Union Pacific speeder 3087 ex. Rio Grande.
Museum scene. From here we then drove north on Interstate 25 to the Terry Ranch and went into the gift shop and bought tickets for the 1:30 PM Bison Train. This was Elizabeth's first visit here and she was excited to see the bison and ride the train.
This is the engine that would pull our train today and it was a new engine for me to ride behind.
The train that we would be riding today.
The train taking the first curve of the trip.
The train ran by the fishing pond stocked with 1,000 trout.
Taking the next big curve.
The train with some of their other equipment off on a siding.
Some of the other equipment of the Terry Ranch Railroad.
Approaching the Peace sign.
The Peace sign.
The train and the camel.
More of the Terry Ranch railroad equipment.
The Tinker gravesite, the Terry Ranch's largest buffalo ever.
The train approaching the new (to me) tunnel.
The train entering the tunnel.
Bison sighted ahead of the train on both sides. Here we stopped and each car had a bucket of food which you could feed the bison out of your hand. Elizabeth and I both did this. Now I will show you the bison being fed by the other passengers.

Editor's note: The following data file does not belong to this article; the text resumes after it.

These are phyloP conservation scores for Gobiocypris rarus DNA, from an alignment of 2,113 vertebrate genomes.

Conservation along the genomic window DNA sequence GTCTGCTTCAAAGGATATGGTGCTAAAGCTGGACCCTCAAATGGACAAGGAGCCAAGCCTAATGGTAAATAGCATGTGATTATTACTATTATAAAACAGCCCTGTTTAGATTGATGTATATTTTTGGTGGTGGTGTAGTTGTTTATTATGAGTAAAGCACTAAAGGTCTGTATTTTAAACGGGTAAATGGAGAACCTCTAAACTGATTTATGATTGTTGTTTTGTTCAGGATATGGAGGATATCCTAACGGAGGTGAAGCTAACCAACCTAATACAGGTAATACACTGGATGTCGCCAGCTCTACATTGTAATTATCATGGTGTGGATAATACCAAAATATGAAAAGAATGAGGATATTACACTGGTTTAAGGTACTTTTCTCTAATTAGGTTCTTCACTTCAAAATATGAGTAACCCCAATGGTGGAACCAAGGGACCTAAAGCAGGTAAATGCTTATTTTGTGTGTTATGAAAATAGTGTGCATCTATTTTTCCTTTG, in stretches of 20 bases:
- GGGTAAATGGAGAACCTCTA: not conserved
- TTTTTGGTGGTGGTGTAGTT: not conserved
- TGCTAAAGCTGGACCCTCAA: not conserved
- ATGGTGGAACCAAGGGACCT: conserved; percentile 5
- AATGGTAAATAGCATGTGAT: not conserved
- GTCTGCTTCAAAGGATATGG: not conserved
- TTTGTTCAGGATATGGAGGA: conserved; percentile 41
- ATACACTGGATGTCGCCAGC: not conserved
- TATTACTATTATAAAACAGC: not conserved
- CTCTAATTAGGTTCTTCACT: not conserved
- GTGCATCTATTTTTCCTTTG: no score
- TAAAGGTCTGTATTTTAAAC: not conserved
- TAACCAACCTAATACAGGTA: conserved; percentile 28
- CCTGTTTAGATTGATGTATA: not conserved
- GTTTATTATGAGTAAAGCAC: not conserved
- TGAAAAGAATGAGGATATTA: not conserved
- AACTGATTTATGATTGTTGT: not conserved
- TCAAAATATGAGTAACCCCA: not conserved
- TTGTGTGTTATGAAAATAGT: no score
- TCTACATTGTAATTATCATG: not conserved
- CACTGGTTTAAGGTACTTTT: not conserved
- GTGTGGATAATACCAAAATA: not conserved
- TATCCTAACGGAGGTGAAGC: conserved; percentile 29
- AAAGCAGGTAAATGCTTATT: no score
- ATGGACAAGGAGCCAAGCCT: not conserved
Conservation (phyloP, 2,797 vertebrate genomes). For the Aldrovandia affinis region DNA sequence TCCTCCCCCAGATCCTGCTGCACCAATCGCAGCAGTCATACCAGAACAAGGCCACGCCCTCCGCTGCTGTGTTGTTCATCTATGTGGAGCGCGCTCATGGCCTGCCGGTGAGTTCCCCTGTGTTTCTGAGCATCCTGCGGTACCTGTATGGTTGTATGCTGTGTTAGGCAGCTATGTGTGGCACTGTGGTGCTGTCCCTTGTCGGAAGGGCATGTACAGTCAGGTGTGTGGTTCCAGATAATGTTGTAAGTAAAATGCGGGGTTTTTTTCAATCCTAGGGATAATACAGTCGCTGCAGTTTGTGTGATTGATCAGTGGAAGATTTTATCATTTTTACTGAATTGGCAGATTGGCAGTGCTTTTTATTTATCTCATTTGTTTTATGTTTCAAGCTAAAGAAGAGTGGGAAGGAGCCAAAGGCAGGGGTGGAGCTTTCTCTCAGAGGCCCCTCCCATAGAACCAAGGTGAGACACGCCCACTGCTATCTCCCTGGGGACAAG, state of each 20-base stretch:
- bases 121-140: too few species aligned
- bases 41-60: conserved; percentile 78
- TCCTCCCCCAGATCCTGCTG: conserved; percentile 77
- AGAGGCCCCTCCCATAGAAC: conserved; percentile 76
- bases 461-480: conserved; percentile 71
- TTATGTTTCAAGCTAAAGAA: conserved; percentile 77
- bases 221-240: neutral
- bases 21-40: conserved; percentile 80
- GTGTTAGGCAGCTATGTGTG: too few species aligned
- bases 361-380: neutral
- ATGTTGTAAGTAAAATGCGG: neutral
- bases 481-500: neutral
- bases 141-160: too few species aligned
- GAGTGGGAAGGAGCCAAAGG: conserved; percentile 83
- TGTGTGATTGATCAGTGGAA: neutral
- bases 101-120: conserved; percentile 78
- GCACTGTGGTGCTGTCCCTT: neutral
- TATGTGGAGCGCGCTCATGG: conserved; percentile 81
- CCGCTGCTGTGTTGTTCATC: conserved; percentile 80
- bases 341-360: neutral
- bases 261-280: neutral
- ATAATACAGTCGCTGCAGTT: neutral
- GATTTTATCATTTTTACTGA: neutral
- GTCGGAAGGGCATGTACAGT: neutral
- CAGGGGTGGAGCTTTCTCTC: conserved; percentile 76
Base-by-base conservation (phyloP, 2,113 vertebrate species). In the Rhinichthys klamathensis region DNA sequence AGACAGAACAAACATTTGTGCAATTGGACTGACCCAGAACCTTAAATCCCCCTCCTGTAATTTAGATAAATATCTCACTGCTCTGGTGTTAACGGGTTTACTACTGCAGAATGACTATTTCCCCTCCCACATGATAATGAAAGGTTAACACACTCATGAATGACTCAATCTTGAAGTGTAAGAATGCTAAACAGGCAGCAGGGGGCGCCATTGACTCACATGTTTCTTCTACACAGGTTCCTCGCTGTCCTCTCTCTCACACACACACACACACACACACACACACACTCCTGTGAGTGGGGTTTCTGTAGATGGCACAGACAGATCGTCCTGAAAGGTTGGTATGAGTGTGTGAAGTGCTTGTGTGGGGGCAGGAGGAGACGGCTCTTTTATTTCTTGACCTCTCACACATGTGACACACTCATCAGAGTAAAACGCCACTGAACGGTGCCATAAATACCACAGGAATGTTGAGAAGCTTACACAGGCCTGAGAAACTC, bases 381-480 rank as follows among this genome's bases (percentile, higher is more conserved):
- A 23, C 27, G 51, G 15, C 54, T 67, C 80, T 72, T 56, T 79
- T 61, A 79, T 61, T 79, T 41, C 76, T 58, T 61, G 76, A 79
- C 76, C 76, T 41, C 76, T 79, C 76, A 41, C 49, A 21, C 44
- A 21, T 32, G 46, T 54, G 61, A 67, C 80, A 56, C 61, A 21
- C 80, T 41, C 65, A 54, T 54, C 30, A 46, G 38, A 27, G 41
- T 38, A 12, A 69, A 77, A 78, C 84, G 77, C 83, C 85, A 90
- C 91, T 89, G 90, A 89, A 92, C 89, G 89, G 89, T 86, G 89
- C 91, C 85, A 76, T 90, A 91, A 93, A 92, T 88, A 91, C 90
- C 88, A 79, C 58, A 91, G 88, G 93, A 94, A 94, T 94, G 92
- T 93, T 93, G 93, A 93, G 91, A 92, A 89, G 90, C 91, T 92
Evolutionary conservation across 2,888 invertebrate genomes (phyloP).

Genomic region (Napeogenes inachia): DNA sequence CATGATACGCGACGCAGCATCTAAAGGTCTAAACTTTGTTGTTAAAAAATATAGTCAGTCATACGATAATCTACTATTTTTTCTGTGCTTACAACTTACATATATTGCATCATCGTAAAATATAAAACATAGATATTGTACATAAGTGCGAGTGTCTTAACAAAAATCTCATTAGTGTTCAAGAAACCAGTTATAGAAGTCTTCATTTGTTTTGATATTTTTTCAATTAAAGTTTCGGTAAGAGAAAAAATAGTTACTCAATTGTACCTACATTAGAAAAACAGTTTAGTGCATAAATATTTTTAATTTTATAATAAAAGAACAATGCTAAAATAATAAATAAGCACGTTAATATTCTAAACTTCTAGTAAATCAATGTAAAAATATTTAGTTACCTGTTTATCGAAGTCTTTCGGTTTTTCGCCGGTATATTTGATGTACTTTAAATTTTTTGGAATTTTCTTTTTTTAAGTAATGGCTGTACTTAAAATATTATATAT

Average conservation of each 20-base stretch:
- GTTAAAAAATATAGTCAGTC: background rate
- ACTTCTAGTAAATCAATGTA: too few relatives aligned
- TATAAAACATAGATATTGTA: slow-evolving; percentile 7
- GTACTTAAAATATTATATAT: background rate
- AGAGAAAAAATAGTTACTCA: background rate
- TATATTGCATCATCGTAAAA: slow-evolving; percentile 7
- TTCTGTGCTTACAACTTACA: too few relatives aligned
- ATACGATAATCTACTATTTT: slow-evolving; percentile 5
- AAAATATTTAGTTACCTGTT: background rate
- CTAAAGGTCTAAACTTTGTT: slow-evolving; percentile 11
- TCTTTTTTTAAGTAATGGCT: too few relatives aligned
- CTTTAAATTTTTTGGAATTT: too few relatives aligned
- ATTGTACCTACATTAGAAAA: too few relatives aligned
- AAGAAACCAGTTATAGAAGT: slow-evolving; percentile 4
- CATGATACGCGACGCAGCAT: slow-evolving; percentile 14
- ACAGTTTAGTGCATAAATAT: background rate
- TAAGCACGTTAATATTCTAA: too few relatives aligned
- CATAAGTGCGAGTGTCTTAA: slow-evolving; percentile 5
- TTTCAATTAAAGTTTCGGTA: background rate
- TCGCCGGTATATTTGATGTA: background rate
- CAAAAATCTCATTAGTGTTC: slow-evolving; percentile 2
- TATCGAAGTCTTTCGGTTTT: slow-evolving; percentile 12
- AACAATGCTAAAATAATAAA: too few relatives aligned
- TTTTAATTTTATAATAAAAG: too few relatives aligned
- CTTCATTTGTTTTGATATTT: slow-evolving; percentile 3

The passengers feeding the bison and just views of the bison. With a few jerks of the train, we were then underway.
Elizabeth and the bison.
More views of the bison.
The train is about to enter Colorado. The Terry Ranch is two-thirds in Wyoming and one third in Colorado.
Trail riders returning from their ride to the Terry Ranch.
Taking the southern curve of the railroad.
The train about to return us into Wyoming.
The bison and the big sky country.
The Canadian Geese and the bison off in the distance.
The engine I rode in 2016. After a miniature horse show and the horse, Buckshot, could do arithmetic problems very well as he showed us. This was one of the most entertaining things I have ever seen, stomping his hoof with the answer. He also hops with both feet off the ground. After this show, we returned to the station area and detrained.
Elizabeth and the Bison Train of Terry Ranch.
Before we left, Elizabeth posed in one of the cut-outs and I photographed her. From here, we drove to Lions Park in Cheyenne so Elizabeth could get pictures of this steam engine.
Union Pacific 2-6-0 1242 at Lions Park. From here, we drove north up Interstate 25 stopping at Chugwater for a bathroom break before driving the rest of the way to Douglas.Douglas Railroad Museum
Chicago, Burlington & Quincy 4-8-4 5633.
Elizabeth and the Chicago, Burlington & Quincy 4-8-4 5633.
CB&Q dining car Silver Salver 196 built in 1947.
Union Pacific bi-level livestock car 483300 built in 1914.
Great Northern Empire Builder sleeper Agassiz Glacier 1182.
Union Pacific Railway Express Agency baggage car 1897 built in 1911.
The Jackalope and Chicago Northwestern station.
Chicago & North Western coach 1886.
CB&Q wooden caboose 14140.
Chicago Northwestern freighthouse in Douglas. We then drove to The Depot for dinner. But first a pair of pictures.
The CB&Q freight house in Douglas.
The CB&Q Douglas Station. We went inside and were seated in a booth. I had a steak and Elizabeth had a pork chop. After dinner we gassed up the car before we checked into the Super 8 at Douglas. We wrote this story before relaxing for the evening.